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Tue, 22 January 2019 23:40:23
Sri Lanka needs to think beyond USD 4000 per capita income: Chamber Official
14 Aug, 2014 13:32:08
August 14, 2014 (LBO) - Sri Lanka’s private sector should foresee the needs of the future customer and armed themselves to cater to the demand of the customer who will earn 7000 US dollar per capita in 2020, Chamber official said.
“Sri Lanka is set to achieve a USD 4,000 per capita in 2015 and the time is right for us to look beyond and fix a new target,” Suresh Shah, Chairman of the Ceylon Chamber of Commerce said.

He was speaking at the 15th Sri Lanka Economic Summit 2014, an annual event organized by the Ceylon Chamber of Commerce, under the title of "Sri Lanka 2020: Towards the $7000 Per Capita".

According to Central Bank annual report, Sri Lanka’s per capita income has increased from 2,922 in 2012 to 3,280 in 2013.

It is projected to reach 4,240 of per capita income by the end of 2015.

The Island is targeting to surpass 7000 US dollar per capita income to reach 150 billion dollars gross domestic production by 2020.

Shah urge the private sector to establish a strong partnership with the universities to improve the knowledge to enhance the quality of the products and services to match the demand of the future customers.

“Due to greater connectivity and easier access to information, “Consumer7000” would be more aware of what is available in the world and this in turn will make him or her more demanding,” Shah said.

“Our products and services will need to match up in terms of features, quality and price,” “They will demand global brands. We – the private sector - will need to compete with imports.”

“Do our product and service portfolios allow for higher input costs? Can our brands demand a higher price to offset the increased expenditure? Are we sufficiently innovative, do we have the R&D capability, do we have the technical skills and do we have the partnerships to meet the needs of “consumer7,000”?,”

“I urge the private sector to establish strong partnerships with the universities. The universities are an incredible reservoir of knowledge which the private sector must leverage for innovation & R&D.”

Poverty Reduction

Shah said, Sri Lanka must strive for more inclusive growth not leaving the poor behind.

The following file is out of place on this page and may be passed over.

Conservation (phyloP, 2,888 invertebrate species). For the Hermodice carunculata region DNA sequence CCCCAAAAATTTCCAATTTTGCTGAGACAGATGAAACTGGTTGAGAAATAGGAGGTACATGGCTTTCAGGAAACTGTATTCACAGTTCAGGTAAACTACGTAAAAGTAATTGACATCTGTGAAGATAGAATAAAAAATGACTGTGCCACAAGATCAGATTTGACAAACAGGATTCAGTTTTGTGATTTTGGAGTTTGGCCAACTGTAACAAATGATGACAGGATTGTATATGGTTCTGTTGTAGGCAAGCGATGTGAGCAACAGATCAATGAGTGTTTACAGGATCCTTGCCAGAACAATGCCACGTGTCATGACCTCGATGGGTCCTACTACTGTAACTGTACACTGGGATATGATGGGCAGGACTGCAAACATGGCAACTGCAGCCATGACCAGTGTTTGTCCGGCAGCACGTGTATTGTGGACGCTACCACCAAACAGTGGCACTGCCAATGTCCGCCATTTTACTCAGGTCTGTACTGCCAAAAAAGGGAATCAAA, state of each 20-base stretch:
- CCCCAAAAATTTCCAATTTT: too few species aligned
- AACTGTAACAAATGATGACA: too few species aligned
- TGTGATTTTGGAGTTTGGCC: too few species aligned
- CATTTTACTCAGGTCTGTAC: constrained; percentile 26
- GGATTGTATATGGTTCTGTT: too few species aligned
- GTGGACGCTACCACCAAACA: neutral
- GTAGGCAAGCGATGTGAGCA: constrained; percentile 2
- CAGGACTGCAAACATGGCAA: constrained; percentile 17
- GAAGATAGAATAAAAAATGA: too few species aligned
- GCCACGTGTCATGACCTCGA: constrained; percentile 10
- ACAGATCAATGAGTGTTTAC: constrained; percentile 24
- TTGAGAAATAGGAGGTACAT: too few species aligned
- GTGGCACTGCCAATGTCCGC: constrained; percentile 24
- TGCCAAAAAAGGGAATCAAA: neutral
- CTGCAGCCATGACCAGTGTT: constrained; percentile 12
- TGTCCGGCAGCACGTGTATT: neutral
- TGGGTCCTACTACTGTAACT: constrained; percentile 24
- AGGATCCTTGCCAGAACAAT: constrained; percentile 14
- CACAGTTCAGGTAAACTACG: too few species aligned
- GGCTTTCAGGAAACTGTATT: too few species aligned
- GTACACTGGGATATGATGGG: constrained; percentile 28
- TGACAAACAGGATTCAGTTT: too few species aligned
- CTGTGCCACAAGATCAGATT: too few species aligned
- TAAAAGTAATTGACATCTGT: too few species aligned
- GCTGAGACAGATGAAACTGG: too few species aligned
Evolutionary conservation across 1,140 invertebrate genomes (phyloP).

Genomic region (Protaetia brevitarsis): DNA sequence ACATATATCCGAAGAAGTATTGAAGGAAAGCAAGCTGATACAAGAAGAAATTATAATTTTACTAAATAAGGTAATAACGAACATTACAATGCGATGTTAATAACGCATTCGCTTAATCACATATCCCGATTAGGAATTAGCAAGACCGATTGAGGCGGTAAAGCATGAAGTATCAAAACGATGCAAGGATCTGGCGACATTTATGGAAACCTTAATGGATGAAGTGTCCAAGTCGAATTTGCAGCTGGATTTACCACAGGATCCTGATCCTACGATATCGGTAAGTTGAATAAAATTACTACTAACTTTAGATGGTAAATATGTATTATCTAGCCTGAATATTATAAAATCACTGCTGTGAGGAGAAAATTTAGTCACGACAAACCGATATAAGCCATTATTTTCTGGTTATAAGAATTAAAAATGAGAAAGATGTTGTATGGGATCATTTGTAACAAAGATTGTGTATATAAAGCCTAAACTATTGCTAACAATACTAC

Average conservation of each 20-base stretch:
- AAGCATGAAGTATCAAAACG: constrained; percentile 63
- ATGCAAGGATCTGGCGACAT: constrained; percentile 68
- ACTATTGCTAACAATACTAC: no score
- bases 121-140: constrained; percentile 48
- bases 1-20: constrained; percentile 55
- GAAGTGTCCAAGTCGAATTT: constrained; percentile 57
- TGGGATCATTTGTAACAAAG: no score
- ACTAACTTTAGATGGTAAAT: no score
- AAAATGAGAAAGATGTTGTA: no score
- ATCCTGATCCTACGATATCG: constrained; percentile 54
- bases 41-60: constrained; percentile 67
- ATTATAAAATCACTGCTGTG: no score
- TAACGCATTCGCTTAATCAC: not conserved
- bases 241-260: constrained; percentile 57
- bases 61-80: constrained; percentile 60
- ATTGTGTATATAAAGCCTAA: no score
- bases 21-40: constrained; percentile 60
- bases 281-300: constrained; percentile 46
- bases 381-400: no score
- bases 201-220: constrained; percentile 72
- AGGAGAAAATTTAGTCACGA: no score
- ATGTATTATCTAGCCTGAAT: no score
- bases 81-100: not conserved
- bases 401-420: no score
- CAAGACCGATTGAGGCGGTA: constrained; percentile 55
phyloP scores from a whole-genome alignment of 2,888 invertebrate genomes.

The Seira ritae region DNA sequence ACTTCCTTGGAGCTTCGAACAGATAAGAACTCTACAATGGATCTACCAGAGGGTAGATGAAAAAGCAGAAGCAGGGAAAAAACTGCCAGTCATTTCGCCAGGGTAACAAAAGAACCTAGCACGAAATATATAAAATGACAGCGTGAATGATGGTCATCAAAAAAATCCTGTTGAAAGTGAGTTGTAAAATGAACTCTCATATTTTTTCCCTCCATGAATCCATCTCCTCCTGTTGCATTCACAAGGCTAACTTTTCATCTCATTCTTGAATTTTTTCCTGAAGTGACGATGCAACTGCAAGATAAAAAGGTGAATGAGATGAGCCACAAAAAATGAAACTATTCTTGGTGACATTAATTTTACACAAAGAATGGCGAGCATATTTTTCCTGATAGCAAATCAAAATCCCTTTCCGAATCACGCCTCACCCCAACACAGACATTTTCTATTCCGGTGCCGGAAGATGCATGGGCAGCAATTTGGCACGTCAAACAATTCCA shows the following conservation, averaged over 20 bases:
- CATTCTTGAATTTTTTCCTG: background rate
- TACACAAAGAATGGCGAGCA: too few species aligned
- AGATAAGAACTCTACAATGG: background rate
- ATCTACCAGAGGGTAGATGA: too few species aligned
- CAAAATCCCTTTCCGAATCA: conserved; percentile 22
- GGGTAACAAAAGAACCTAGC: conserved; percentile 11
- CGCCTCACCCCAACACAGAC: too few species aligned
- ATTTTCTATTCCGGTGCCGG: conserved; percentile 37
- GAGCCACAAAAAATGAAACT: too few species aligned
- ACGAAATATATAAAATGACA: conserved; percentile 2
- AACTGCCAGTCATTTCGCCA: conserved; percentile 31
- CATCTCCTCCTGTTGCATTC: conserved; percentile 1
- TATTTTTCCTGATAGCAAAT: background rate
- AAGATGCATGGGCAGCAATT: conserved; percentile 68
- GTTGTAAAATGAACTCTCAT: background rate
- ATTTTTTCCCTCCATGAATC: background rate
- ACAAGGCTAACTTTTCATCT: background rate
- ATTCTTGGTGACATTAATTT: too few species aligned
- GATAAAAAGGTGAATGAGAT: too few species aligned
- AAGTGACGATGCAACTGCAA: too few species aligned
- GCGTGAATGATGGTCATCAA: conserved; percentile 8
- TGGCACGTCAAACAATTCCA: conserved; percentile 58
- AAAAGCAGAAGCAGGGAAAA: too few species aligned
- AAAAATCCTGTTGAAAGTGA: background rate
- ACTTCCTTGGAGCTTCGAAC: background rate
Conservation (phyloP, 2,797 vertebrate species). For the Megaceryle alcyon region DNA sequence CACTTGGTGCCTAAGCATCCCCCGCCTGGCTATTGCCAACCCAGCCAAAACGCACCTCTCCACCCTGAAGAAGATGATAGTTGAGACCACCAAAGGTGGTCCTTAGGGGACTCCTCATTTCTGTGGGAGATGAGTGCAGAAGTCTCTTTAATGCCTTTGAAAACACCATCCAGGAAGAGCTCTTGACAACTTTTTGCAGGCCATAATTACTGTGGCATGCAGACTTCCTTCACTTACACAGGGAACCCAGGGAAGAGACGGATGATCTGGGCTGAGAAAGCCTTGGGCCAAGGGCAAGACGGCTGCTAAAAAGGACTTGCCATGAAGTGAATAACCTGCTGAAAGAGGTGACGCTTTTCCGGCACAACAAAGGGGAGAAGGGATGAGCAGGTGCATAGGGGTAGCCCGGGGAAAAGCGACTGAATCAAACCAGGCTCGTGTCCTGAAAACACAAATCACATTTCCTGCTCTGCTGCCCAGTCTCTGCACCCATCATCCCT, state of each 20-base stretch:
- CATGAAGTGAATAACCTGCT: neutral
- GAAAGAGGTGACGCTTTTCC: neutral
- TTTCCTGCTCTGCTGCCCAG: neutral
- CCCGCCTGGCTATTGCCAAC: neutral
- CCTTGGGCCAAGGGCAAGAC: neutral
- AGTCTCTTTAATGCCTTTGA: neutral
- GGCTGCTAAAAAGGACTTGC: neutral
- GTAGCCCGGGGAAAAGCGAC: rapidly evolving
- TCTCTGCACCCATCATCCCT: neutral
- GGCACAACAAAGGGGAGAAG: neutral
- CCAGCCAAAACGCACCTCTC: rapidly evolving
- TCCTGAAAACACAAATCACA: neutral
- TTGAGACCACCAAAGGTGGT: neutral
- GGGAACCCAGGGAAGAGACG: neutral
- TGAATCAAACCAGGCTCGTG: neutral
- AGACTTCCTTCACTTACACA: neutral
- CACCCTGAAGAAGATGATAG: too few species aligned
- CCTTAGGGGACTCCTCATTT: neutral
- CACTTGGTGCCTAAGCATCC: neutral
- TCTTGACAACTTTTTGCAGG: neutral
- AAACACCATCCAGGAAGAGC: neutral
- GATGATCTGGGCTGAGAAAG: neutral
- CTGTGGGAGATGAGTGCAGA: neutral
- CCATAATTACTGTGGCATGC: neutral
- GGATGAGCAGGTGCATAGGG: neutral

“We must not leave the poor behind. I was surprised to find that almost 75 percent of the world is poor,” Shah said.

“Those who earn less than USD 1.25 a day or approximately 5,000 rupees a month, live in the middle income countries,”

“Some of these countries have reached or are very close to a per capita income of USD 7,000.This is a result of a very wealthy minority skewing the data towards a middle income per capita.”

Sri Lanka’s national poverty headcount ratio has declined from 8.9 percent in 2009-2010 to 6.7 percent in 2012-2013, the statistics department data showed.

The lowest head count ratio of 1.4 was reported from Colombo district and the highest ratio of 28.8 percent has been recorded from Mullaitivu district.

Shah said a business would benefit more with a broad group of consumers earning a reasonable income rather than with a small group of very high net worth individuals.

Therefore he said, the net of development must be cast wide across all districts of Sri Lanka, not just a few.

Public – Private Partnership

Shah said the Island regulatory system should be flexible to enable more investments and the private sector also should pay the taxes of the Government accordingly to build a strong relationship in going forward.

“To many, the relationship between the public and private sectors seem adversarial. Instead, it needs to be one of partnership,” Shah said.

“The Sri Lankan regulatory system as it applies to the private sector is in need of overhaul,”

“Many of these regulations are perceived as a deterrent to investment and doing business rather than an enabler.”

He said a consultative process between the public and private sectors is essential before new regulations are implemented.

“It would be beneficial if our labor regulations facilitated the creation of employment rather than suppressed it,” Shah said.

“Whilst the private sector seeks reform, it is also true that - at times - our actions don’t lend itself to that process,”

“It is common perception – mostly unfair - that we care for nothing but our next quarter’s bottom line, don’t pay proper taxes and use influence to bend the rules,”

“This makes the process of reform difficult.”

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